You can take precautions to reduce and perhaps completely prevent being exposed to blue light from digital devices. The following are some of the best strategies for reducing your exposure to blue light from digital screens:
Advertisement TAKE MANY BREAKS. It’s crucial that you take frequent pauses if you use a blue-light-emitting equipment for extended periods of time. After 20 to 30 minutes of screen usage, you may treat yourself to some downtime. Focus your attention on anything that is closer than 20 feet. Before using your screen again, wait around 20 seconds while doing this.
BEFORE bedtime, put your devices away. You should attempt to completely eliminate screen time in the afternoon, especially in the hours before night. Aim to turn off and put away all of your devices two hours before going to bed. This will help you sleep better by preventing blue light from interfering with your body’s release of the hormone that induces sleep, melatonin.
PURCHASE A PAIR OF BLUE LIGHT-BLOCKING GLASSES. You can effectively lower your exposure by wearing special computer glasses with blue light-blocking lenses. When you wear them while viewing your laptop or computer screen, they offer an additional layer of protection for your eyes.
Advertisement Eyestrain, dry eyes, and blurred vision—common side effects of prolonged screen time—are lessened. Additionally, it aids in melatonin suppression.
PUT LOW BLUE LIGHT SCREENS IN PRIORITY Low blue light screens are a great technique to reduce your exposure to blue light from digital devices. Screens with low levels of blue light are especially created with the user’s eyes in mind. They are more suited for extended work hours since they emit less blue light.
The lapdock is one of these low blue light screens. The lapdock does not independently identify as a computer or a mobile phone. You have the option to convert your tablet and smartphone into a PC thanks to the device. It is merely a physical shell with features. The internal characteristics are quite flexible and reliant on the connected device.
More and more people are using their tablets or smartphones as their primary devices. This indicates that their primary source of exposure to blue light from digital screens is through their mobile devices. The powerful blue light emitted by mobile devices, as well as computer monitors and laptop screens, can be avoided with lapdocks.
Most smartphone screens are no more than 6.7 inches. This implies that the majority of users will have to squint or strain their eyes in order to perceive anything on the screen that is highly detailed. Instead of working on your phone directly and having trouble seeing the content on your screen, you can simply project your phone onto a larger screen with lapdocks.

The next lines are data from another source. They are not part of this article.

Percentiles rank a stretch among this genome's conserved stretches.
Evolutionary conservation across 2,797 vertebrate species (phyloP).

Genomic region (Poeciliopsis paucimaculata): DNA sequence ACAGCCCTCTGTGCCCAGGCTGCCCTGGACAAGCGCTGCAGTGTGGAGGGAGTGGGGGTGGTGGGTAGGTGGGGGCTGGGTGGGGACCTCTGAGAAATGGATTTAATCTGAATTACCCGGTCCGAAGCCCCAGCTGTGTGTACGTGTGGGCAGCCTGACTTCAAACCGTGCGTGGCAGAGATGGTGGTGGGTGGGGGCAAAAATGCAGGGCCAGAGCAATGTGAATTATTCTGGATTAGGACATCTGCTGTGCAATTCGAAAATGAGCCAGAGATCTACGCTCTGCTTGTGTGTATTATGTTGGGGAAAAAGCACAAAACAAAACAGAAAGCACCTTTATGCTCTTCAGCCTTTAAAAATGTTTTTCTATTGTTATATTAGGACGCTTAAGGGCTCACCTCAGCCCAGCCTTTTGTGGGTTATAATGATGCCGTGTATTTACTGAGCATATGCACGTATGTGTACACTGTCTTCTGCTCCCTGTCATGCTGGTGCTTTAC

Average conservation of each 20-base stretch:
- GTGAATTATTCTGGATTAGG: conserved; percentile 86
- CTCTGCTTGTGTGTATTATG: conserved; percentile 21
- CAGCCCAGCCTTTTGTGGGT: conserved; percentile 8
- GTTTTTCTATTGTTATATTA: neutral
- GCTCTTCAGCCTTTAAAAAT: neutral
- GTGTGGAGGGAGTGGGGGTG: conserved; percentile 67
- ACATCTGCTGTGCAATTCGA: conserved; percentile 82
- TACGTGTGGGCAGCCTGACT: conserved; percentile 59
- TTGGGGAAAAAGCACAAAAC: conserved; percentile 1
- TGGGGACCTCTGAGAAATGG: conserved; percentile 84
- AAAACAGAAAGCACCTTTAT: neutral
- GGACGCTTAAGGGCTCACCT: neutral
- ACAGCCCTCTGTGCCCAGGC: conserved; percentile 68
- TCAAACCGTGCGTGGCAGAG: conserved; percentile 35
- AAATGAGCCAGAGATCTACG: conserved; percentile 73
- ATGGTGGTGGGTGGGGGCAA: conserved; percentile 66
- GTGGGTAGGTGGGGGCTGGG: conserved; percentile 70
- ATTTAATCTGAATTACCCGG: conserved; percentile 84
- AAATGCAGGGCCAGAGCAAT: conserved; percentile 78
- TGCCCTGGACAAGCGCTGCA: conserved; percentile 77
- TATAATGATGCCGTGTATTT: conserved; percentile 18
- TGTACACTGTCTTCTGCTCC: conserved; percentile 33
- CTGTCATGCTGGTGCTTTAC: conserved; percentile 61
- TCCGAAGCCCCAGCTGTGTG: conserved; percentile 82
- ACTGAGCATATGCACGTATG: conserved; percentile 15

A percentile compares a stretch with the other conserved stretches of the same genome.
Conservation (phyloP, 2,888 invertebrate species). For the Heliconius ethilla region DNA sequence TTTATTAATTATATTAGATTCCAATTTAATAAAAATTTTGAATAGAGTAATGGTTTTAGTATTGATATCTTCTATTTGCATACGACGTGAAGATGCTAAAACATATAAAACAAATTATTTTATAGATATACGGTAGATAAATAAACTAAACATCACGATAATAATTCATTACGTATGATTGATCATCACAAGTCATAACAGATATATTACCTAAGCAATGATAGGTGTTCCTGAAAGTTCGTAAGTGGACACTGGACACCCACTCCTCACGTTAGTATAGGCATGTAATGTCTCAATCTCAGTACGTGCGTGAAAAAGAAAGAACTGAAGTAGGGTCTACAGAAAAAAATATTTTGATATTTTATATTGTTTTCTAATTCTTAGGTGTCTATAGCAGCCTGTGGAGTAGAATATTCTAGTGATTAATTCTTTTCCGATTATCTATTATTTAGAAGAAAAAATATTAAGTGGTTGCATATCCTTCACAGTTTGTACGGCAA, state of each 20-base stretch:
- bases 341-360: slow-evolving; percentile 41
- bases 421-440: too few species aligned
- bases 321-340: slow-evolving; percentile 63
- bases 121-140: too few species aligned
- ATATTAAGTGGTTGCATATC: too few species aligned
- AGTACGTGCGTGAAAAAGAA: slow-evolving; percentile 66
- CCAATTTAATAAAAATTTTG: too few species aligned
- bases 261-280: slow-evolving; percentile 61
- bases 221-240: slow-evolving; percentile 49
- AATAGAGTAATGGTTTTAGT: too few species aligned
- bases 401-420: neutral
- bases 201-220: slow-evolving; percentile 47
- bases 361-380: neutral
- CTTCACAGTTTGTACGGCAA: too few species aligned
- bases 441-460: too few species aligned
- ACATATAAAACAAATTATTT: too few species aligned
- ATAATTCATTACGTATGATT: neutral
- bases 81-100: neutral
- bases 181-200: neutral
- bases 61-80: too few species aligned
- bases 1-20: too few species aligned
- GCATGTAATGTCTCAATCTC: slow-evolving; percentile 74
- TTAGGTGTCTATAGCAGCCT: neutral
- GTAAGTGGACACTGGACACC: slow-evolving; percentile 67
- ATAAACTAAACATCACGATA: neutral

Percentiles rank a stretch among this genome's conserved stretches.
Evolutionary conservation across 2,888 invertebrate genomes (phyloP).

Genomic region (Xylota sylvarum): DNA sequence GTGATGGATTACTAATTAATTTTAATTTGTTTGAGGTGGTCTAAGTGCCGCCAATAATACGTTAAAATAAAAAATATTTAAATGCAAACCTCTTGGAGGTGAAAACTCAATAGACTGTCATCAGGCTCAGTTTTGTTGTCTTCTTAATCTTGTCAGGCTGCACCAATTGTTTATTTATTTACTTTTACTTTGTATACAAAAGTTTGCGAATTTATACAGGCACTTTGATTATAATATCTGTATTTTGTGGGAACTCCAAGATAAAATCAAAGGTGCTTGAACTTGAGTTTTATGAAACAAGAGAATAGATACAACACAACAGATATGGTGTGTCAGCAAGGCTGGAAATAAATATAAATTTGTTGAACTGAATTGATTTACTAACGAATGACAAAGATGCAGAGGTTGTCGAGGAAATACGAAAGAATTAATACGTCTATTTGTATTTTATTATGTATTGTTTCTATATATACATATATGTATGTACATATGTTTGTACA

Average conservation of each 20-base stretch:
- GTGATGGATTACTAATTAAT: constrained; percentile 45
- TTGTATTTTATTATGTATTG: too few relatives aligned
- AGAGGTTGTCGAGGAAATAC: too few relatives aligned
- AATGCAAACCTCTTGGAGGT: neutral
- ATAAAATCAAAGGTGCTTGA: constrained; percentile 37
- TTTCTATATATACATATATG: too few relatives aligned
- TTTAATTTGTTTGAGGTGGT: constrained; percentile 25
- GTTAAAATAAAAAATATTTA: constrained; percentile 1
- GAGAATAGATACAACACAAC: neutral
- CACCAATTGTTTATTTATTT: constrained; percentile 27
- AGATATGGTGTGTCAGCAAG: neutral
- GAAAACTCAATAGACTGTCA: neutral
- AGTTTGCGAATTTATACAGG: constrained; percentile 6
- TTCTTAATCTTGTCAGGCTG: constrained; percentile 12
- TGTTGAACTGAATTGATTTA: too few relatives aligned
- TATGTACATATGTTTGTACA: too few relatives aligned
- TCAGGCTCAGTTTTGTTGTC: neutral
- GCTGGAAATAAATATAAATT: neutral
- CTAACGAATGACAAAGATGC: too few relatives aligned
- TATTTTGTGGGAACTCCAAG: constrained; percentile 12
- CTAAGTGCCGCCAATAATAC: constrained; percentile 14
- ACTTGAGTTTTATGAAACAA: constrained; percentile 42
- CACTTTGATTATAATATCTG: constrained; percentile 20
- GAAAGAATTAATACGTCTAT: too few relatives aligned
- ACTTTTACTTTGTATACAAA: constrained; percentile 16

This eliminates the need to squint or strain your eyes in order to view what is on your phone. There should normally be more room between you and the lapdock because you are using a larger screen. This indicates that even dim blue light has less of an effect by the time it reaches your eyes.
Perfection in this area can be found in a lapdock like the Uperfect X Pro UDock. This 15.6-inch display has sharp details and produces less blue light. Because it is portable, you may take it with you everywhere you go. If you want a somewhat smaller screen, you may also go with the 11.6-inch Uperfect X Mini.
These lapdocks offer incredible advantages, particularly given their capacity for low blue light. One USB-C to USB-C cable, simple plug and play, enables Samsung Dex, Huawei EMUI Easy Projection, LG Screen, Motorola Ready Go, Oneplus, and other devices with Desktop Mode. A 10-point multi-touch capacitive screen on the UPERFECT X enables accurate content engagement and lets you interact directly with what is seen. The docking stations’ 1080p FHD (Full High-Definition) displays 2 million pixels, which is twice as much as HD, and produces outstanding detail on the screen. The X Dex monitor has a 10,000mAh battery, which will give you the power you require whether you spend your time watching movies, playing video games, or writing articles. Additionally, the 2-IN-1 convertible design of this laptop dock enables you to rapidly switch from keyboard monitor to Monitors Screens for Laptop by rotating the keyboard portion 360 degrees and positioning it behind the screen. The screen could automatically rotate when placed upside down thanks to an innovative gravity sensing technology, making use more convenient.
CONCLUSION Blue light cannot be entirely removed. It belongs to the spectrum of natural electromagnetic energy. However, you may reduce your exposure to it to prevent harm to your eyes, particularly from the screens of your digital gadgets.
If you spend a lot of time in front of a screen, take frequent breaks. Blue light-blocking glasses can be very useful during the day and can help you put your digital gadgets away before bed. Get a low blue light screen, such as the Uperfect X Pro UDock or the Uperfect X Mini, as soon as possible.